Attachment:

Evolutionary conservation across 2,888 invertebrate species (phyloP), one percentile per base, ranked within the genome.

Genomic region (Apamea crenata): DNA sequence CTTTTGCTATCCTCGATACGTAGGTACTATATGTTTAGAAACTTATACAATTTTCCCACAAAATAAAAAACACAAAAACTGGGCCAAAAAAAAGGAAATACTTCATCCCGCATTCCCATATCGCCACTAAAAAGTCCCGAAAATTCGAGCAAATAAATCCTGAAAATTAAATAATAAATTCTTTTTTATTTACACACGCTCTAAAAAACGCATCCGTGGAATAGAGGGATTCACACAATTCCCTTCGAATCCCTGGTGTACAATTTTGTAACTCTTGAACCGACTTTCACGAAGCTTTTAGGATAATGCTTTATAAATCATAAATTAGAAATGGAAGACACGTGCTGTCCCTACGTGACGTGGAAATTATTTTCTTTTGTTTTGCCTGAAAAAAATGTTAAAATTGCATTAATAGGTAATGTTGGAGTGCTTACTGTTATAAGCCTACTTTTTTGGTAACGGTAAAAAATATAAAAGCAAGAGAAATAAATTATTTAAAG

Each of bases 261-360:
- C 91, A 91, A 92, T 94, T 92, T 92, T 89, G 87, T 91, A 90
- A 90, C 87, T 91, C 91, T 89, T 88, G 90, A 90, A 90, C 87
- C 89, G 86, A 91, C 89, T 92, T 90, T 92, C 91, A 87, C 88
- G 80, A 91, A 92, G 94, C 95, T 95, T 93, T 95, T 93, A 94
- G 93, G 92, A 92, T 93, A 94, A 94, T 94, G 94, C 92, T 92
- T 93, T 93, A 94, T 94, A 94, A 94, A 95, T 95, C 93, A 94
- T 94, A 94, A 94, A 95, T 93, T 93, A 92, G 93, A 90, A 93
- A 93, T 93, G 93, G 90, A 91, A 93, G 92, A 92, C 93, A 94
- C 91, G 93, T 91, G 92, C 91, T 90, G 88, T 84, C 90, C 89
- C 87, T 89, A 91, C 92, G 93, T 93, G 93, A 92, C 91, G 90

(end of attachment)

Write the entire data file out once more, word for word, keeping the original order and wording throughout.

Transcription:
Evolutionary conservation across 2,888 invertebrate species (phyloP), one percentile per base, ranked within the genome.

Genomic region (Apamea crenata): DNA sequence CTTTTGCTATCCTCGATACGTAGGTACTATATGTTTAGAAACTTATACAATTTTCCCACAAAATAAAAAACACAAAAACTGGGCCAAAAAAAAGGAAATACTTCATCCCGCATTCCCATATCGCCACTAAAAAGTCCCGAAAATTCGAGCAAATAAATCCTGAAAATTAAATAATAAATTCTTTTTTATTTACACACGCTCTAAAAAACGCATCCGTGGAATAGAGGGATTCACACAATTCCCTTCGAATCCCTGGTGTACAATTTTGTAACTCTTGAACCGACTTTCACGAAGCTTTTAGGATAATGCTTTATAAATCATAAATTAGAAATGGAAGACACGTGCTGTCCCTACGTGACGTGGAAATTATTTTCTTTTGTTTTGCCTGAAAAAAATGTTAAAATTGCATTAATAGGTAATGTTGGAGTGCTTACTGTTATAAGCCTACTTTTTTGGTAACGGTAAAAAATATAAAAGCAAGAGAAATAAATTATTTAAAG

Each of bases 261-360:
- C 91, A 91, A 92, T 94, T 92, T 92, T 89, G 87, T 91, A 90
- A 90, C 87, T 91, C 91, T 89, T 88, G 90, A 90, A 90, C 87
- C 89, G 86, A 91, C 89, T 92, T 90, T 92, C 91, A 87, C 88
- G 80, A 91, A 92, G 94, C 95, T 95, T 93, T 95, T 93, A 94
- G 93, G 92, A 92, T 93, A 94, A 94, T 94, G 94, C 92, T 92
- T 93, T 93, A 94, T 94, A 94, A 94, A 95, T 95, C 93, A 94
- T 94, A 94, A 94, A 95, T 93, T 93, A 92, G 93, A 90, A 93
- A 93, T 93, G 93, G 90, A 91, A 93, G 92, A 92, C 93, A 94
- C 91, G 93, T 91, G 92, C 91, T 90, G 88, T 84, C 90, C 89
- C 87, T 89, A 91, C 92, G 93, T 93, G 93, A 92, C 91, G 90